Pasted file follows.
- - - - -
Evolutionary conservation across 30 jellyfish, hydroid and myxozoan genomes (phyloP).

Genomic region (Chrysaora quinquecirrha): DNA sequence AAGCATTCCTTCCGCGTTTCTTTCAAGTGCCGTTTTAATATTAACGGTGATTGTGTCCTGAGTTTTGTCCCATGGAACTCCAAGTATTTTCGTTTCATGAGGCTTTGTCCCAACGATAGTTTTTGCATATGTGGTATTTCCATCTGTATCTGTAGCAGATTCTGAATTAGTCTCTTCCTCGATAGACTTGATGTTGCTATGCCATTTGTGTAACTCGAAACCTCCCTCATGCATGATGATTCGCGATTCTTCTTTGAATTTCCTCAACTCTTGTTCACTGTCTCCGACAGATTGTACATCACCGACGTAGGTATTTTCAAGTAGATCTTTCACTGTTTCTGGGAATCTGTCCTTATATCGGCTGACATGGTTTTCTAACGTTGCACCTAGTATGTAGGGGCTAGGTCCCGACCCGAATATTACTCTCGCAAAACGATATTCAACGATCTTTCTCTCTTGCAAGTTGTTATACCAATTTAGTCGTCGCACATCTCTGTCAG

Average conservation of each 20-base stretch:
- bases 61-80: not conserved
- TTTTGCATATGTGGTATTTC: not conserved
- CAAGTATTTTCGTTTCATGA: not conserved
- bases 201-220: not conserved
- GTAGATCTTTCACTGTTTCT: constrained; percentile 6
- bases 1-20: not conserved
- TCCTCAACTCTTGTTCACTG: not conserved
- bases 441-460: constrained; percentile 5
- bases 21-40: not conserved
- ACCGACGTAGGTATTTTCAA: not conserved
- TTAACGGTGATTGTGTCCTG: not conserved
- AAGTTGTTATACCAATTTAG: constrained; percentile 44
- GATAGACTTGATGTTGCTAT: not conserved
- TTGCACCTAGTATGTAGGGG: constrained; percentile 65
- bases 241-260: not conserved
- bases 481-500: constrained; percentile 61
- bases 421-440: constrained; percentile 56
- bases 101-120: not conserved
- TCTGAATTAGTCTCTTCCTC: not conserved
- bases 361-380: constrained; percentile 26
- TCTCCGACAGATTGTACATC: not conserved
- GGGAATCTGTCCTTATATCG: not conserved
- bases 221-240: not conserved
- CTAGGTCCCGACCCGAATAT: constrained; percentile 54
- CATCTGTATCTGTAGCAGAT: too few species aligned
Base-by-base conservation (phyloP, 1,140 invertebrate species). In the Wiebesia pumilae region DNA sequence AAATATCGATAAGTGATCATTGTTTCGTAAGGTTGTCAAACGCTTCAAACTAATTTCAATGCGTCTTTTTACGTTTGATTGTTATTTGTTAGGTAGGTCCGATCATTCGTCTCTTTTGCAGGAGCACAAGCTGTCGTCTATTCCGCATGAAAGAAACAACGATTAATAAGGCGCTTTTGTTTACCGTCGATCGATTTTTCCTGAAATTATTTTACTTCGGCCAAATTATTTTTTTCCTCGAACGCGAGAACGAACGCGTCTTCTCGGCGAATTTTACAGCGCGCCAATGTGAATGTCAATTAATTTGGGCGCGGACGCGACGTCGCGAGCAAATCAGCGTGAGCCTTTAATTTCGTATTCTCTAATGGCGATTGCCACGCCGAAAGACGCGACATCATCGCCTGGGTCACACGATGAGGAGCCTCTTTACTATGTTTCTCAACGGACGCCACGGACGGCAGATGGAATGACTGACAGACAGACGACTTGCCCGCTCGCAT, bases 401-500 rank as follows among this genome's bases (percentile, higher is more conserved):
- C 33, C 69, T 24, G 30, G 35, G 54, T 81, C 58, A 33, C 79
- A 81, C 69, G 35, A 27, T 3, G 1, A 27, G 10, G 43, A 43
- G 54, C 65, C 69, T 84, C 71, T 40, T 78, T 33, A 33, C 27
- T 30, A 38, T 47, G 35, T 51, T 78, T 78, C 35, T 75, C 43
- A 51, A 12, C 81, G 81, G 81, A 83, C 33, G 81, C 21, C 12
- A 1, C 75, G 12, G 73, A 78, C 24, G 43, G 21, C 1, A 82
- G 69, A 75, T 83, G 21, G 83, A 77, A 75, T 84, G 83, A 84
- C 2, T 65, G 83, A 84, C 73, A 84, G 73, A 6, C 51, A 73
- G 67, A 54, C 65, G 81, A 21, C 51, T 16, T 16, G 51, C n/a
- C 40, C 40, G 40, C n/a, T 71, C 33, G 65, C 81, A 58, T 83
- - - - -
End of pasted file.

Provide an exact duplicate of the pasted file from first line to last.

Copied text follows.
Evolutionary conservation across 30 jellyfish, hydroid and myxozoan genomes (phyloP).

Genomic region (Chrysaora quinquecirrha): DNA sequence AAGCATTCCTTCCGCGTTTCTTTCAAGTGCCGTTTTAATATTAACGGTGATTGTGTCCTGAGTTTTGTCCCATGGAACTCCAAGTATTTTCGTTTCATGAGGCTTTGTCCCAACGATAGTTTTTGCATATGTGGTATTTCCATCTGTATCTGTAGCAGATTCTGAATTAGTCTCTTCCTCGATAGACTTGATGTTGCTATGCCATTTGTGTAACTCGAAACCTCCCTCATGCATGATGATTCGCGATTCTTCTTTGAATTTCCTCAACTCTTGTTCACTGTCTCCGACAGATTGTACATCACCGACGTAGGTATTTTCAAGTAGATCTTTCACTGTTTCTGGGAATCTGTCCTTATATCGGCTGACATGGTTTTCTAACGTTGCACCTAGTATGTAGGGGCTAGGTCCCGACCCGAATATTACTCTCGCAAAACGATATTCAACGATCTTTCTCTCTTGCAAGTTGTTATACCAATTTAGTCGTCGCACATCTCTGTCAG

Average conservation of each 20-base stretch:
- bases 61-80: not conserved
- TTTTGCATATGTGGTATTTC: not conserved
- CAAGTATTTTCGTTTCATGA: not conserved
- bases 201-220: not conserved
- GTAGATCTTTCACTGTTTCT: constrained; percentile 6
- bases 1-20: not conserved
- TCCTCAACTCTTGTTCACTG: not conserved
- bases 441-460: constrained; percentile 5
- bases 21-40: not conserved
- ACCGACGTAGGTATTTTCAA: not conserved
- TTAACGGTGATTGTGTCCTG: not conserved
- AAGTTGTTATACCAATTTAG: constrained; percentile 44
- GATAGACTTGATGTTGCTAT: not conserved
- TTGCACCTAGTATGTAGGGG: constrained; percentile 65
- bases 241-260: not conserved
- bases 481-500: constrained; percentile 61
- bases 421-440: constrained; percentile 56
- bases 101-120: not conserved
- TCTGAATTAGTCTCTTCCTC: not conserved
- bases 361-380: constrained; percentile 26
- TCTCCGACAGATTGTACATC: not conserved
- GGGAATCTGTCCTTATATCG: not conserved
- bases 221-240: not conserved
- CTAGGTCCCGACCCGAATAT: constrained; percentile 54
- CATCTGTATCTGTAGCAGAT: too few species aligned
Base-by-base conservation (phyloP, 1,140 invertebrate species). In the Wiebesia pumilae region DNA sequence AAATATCGATAAGTGATCATTGTTTCGTAAGGTTGTCAAACGCTTCAAACTAATTTCAATGCGTCTTTTTACGTTTGATTGTTATTTGTTAGGTAGGTCCGATCATTCGTCTCTTTTGCAGGAGCACAAGCTGTCGTCTATTCCGCATGAAAGAAACAACGATTAATAAGGCGCTTTTGTTTACCGTCGATCGATTTTTCCTGAAATTATTTTACTTCGGCCAAATTATTTTTTTCCTCGAACGCGAGAACGAACGCGTCTTCTCGGCGAATTTTACAGCGCGCCAATGTGAATGTCAATTAATTTGGGCGCGGACGCGACGTCGCGAGCAAATCAGCGTGAGCCTTTAATTTCGTATTCTCTAATGGCGATTGCCACGCCGAAAGACGCGACATCATCGCCTGGGTCACACGATGAGGAGCCTCTTTACTATGTTTCTCAACGGACGCCACGGACGGCAGATGGAATGACTGACAGACAGACGACTTGCCCGCTCGCAT, bases 401-500 rank as follows among this genome's bases (percentile, higher is more conserved):
- C 33, C 69, T 24, G 30, G 35, G 54, T 81, C 58, A 33, C 79
- A 81, C 69, G 35, A 27, T 3, G 1, A 27, G 10, G 43, A 43
- G 54, C 65, C 69, T 84, C 71, T 40, T 78, T 33, A 33, C 27
- T 30, A 38, T 47, G 35, T 51, T 78, T 78, C 35, T 75, C 43
- A 51, A 12, C 81, G 81, G 81, A 83, C 33, G 81, C 21, C 12
- A 1, C 75, G 12, G 73, A 78, C 24, G 43, G 21, C 1, A 82
- G 69, A 75, T 83, G 21, G 83, A 77, A 75, T 84, G 83, A 84
- C 2, T 65, G 83, A 84, C 73, A 84, G 73, A 6, C 51, A 73
- G 67, A 54, C 65, G 81, A 21, C 51, T 16, T 16, G 51, C n/a
- C 40, C 40, G 40, C n/a, T 71, C 33, G 65, C 81, A 58, T 83